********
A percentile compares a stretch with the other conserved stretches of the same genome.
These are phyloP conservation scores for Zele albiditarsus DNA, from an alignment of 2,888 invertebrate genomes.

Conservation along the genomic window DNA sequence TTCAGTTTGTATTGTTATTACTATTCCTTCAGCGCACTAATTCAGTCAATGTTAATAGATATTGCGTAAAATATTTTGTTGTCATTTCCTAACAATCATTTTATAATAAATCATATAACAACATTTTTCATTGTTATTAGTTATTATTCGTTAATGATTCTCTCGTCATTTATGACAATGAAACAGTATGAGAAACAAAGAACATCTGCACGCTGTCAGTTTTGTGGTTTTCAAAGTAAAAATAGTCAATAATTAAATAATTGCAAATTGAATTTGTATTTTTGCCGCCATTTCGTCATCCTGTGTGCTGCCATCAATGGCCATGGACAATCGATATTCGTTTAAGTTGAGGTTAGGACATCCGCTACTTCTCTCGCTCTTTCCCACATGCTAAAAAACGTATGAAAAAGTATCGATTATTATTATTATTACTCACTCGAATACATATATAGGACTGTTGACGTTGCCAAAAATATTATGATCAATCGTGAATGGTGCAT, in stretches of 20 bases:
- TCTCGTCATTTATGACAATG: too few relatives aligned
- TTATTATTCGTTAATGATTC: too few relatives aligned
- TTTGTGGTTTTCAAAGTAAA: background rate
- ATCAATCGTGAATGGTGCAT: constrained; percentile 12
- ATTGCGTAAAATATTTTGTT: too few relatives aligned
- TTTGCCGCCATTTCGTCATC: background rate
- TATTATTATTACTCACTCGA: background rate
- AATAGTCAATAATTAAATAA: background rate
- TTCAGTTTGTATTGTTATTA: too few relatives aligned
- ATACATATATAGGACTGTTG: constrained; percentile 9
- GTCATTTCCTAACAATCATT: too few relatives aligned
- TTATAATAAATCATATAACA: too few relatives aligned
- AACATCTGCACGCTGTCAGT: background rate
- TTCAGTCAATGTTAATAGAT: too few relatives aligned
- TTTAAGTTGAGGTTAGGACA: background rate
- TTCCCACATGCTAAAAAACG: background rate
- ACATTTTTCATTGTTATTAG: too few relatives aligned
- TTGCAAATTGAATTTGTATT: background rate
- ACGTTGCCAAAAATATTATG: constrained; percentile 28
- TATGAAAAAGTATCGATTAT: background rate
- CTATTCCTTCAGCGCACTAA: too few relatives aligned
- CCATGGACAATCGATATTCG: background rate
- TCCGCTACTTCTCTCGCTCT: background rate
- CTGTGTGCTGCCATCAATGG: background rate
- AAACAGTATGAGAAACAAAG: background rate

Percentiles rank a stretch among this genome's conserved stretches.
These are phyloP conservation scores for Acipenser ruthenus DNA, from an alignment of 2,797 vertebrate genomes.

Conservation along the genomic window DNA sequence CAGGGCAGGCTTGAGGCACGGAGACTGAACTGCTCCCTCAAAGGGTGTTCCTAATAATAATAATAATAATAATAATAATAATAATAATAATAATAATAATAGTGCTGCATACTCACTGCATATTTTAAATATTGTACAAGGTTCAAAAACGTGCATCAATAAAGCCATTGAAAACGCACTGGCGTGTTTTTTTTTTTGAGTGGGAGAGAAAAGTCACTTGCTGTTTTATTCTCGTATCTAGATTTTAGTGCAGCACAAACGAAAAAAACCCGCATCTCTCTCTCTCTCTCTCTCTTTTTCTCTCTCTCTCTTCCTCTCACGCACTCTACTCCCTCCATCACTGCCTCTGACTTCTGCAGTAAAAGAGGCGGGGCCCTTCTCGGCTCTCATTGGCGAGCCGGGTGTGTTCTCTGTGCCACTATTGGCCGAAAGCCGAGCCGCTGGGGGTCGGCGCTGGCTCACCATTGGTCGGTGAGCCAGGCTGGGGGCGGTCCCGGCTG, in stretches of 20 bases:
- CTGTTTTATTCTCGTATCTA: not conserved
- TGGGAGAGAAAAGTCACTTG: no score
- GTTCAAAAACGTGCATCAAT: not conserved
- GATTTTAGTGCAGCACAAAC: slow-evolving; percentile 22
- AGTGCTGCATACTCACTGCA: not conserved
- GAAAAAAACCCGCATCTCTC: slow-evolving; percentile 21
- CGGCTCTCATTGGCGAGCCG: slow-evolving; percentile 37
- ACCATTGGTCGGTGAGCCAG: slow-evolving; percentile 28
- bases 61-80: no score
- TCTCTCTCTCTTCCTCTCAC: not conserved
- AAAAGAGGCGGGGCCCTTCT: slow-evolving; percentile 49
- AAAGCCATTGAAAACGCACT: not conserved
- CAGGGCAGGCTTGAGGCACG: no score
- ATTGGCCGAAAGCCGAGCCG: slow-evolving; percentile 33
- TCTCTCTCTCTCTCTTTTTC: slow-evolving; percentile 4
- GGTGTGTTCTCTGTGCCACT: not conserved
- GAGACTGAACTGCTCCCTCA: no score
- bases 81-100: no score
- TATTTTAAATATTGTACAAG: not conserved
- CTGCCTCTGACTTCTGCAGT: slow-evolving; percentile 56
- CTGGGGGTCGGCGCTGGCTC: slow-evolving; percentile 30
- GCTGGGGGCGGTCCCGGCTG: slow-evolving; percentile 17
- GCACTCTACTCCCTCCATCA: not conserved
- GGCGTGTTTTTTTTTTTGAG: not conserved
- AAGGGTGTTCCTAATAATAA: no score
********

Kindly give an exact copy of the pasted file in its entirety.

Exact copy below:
A percentile compares a stretch with the other conserved stretches of the same genome.
These are phyloP conservation scores for Zele albiditarsus DNA, from an alignment of 2,888 invertebrate genomes.

Conservation along the genomic window DNA sequence TTCAGTTTGTATTGTTATTACTATTCCTTCAGCGCACTAATTCAGTCAATGTTAATAGATATTGCGTAAAATATTTTGTTGTCATTTCCTAACAATCATTTTATAATAAATCATATAACAACATTTTTCATTGTTATTAGTTATTATTCGTTAATGATTCTCTCGTCATTTATGACAATGAAACAGTATGAGAAACAAAGAACATCTGCACGCTGTCAGTTTTGTGGTTTTCAAAGTAAAAATAGTCAATAATTAAATAATTGCAAATTGAATTTGTATTTTTGCCGCCATTTCGTCATCCTGTGTGCTGCCATCAATGGCCATGGACAATCGATATTCGTTTAAGTTGAGGTTAGGACATCCGCTACTTCTCTCGCTCTTTCCCACATGCTAAAAAACGTATGAAAAAGTATCGATTATTATTATTATTACTCACTCGAATACATATATAGGACTGTTGACGTTGCCAAAAATATTATGATCAATCGTGAATGGTGCAT, in stretches of 20 bases:
- TCTCGTCATTTATGACAATG: too few relatives aligned
- TTATTATTCGTTAATGATTC: too few relatives aligned
- TTTGTGGTTTTCAAAGTAAA: background rate
- ATCAATCGTGAATGGTGCAT: constrained; percentile 12
- ATTGCGTAAAATATTTTGTT: too few relatives aligned
- TTTGCCGCCATTTCGTCATC: background rate
- TATTATTATTACTCACTCGA: background rate
- AATAGTCAATAATTAAATAA: background rate
- TTCAGTTTGTATTGTTATTA: too few relatives aligned
- ATACATATATAGGACTGTTG: constrained; percentile 9
- GTCATTTCCTAACAATCATT: too few relatives aligned
- TTATAATAAATCATATAACA: too few relatives aligned
- AACATCTGCACGCTGTCAGT: background rate
- TTCAGTCAATGTTAATAGAT: too few relatives aligned
- TTTAAGTTGAGGTTAGGACA: background rate
- TTCCCACATGCTAAAAAACG: background rate
- ACATTTTTCATTGTTATTAG: too few relatives aligned
- TTGCAAATTGAATTTGTATT: background rate
- ACGTTGCCAAAAATATTATG: constrained; percentile 28
- TATGAAAAAGTATCGATTAT: background rate
- CTATTCCTTCAGCGCACTAA: too few relatives aligned
- CCATGGACAATCGATATTCG: background rate
- TCCGCTACTTCTCTCGCTCT: background rate
- CTGTGTGCTGCCATCAATGG: background rate
- AAACAGTATGAGAAACAAAG: background rate

Percentiles rank a stretch among this genome's conserved stretches.
These are phyloP conservation scores for Acipenser ruthenus DNA, from an alignment of 2,797 vertebrate genomes.

Conservation along the genomic window DNA sequence CAGGGCAGGCTTGAGGCACGGAGACTGAACTGCTCCCTCAAAGGGTGTTCCTAATAATAATAATAATAATAATAATAATAATAATAATAATAATAATAATAGTGCTGCATACTCACTGCATATTTTAAATATTGTACAAGGTTCAAAAACGTGCATCAATAAAGCCATTGAAAACGCACTGGCGTGTTTTTTTTTTTGAGTGGGAGAGAAAAGTCACTTGCTGTTTTATTCTCGTATCTAGATTTTAGTGCAGCACAAACGAAAAAAACCCGCATCTCTCTCTCTCTCTCTCTCTTTTTCTCTCTCTCTCTTCCTCTCACGCACTCTACTCCCTCCATCACTGCCTCTGACTTCTGCAGTAAAAGAGGCGGGGCCCTTCTCGGCTCTCATTGGCGAGCCGGGTGTGTTCTCTGTGCCACTATTGGCCGAAAGCCGAGCCGCTGGGGGTCGGCGCTGGCTCACCATTGGTCGGTGAGCCAGGCTGGGGGCGGTCCCGGCTG, in stretches of 20 bases:
- CTGTTTTATTCTCGTATCTA: not conserved
- TGGGAGAGAAAAGTCACTTG: no score
- GTTCAAAAACGTGCATCAAT: not conserved
- GATTTTAGTGCAGCACAAAC: slow-evolving; percentile 22
- AGTGCTGCATACTCACTGCA: not conserved
- GAAAAAAACCCGCATCTCTC: slow-evolving; percentile 21
- CGGCTCTCATTGGCGAGCCG: slow-evolving; percentile 37
- ACCATTGGTCGGTGAGCCAG: slow-evolving; percentile 28
- bases 61-80: no score
- TCTCTCTCTCTTCCTCTCAC: not conserved
- AAAAGAGGCGGGGCCCTTCT: slow-evolving; percentile 49
- AAAGCCATTGAAAACGCACT: not conserved
- CAGGGCAGGCTTGAGGCACG: no score
- ATTGGCCGAAAGCCGAGCCG: slow-evolving; percentile 33
- TCTCTCTCTCTCTCTTTTTC: slow-evolving; percentile 4
- GGTGTGTTCTCTGTGCCACT: not conserved
- GAGACTGAACTGCTCCCTCA: no score
- bases 81-100: no score
- TATTTTAAATATTGTACAAG: not conserved
- CTGCCTCTGACTTCTGCAGT: slow-evolving; percentile 56
- CTGGGGGTCGGCGCTGGCTC: slow-evolving; percentile 30
- GCTGGGGGCGGTCCCGGCTG: slow-evolving; percentile 17
- GCACTCTACTCCCTCCATCA: not conserved
- GGCGTGTTTTTTTTTTTGAG: not conserved
- AAGGGTGTTCCTAATAATAA: no score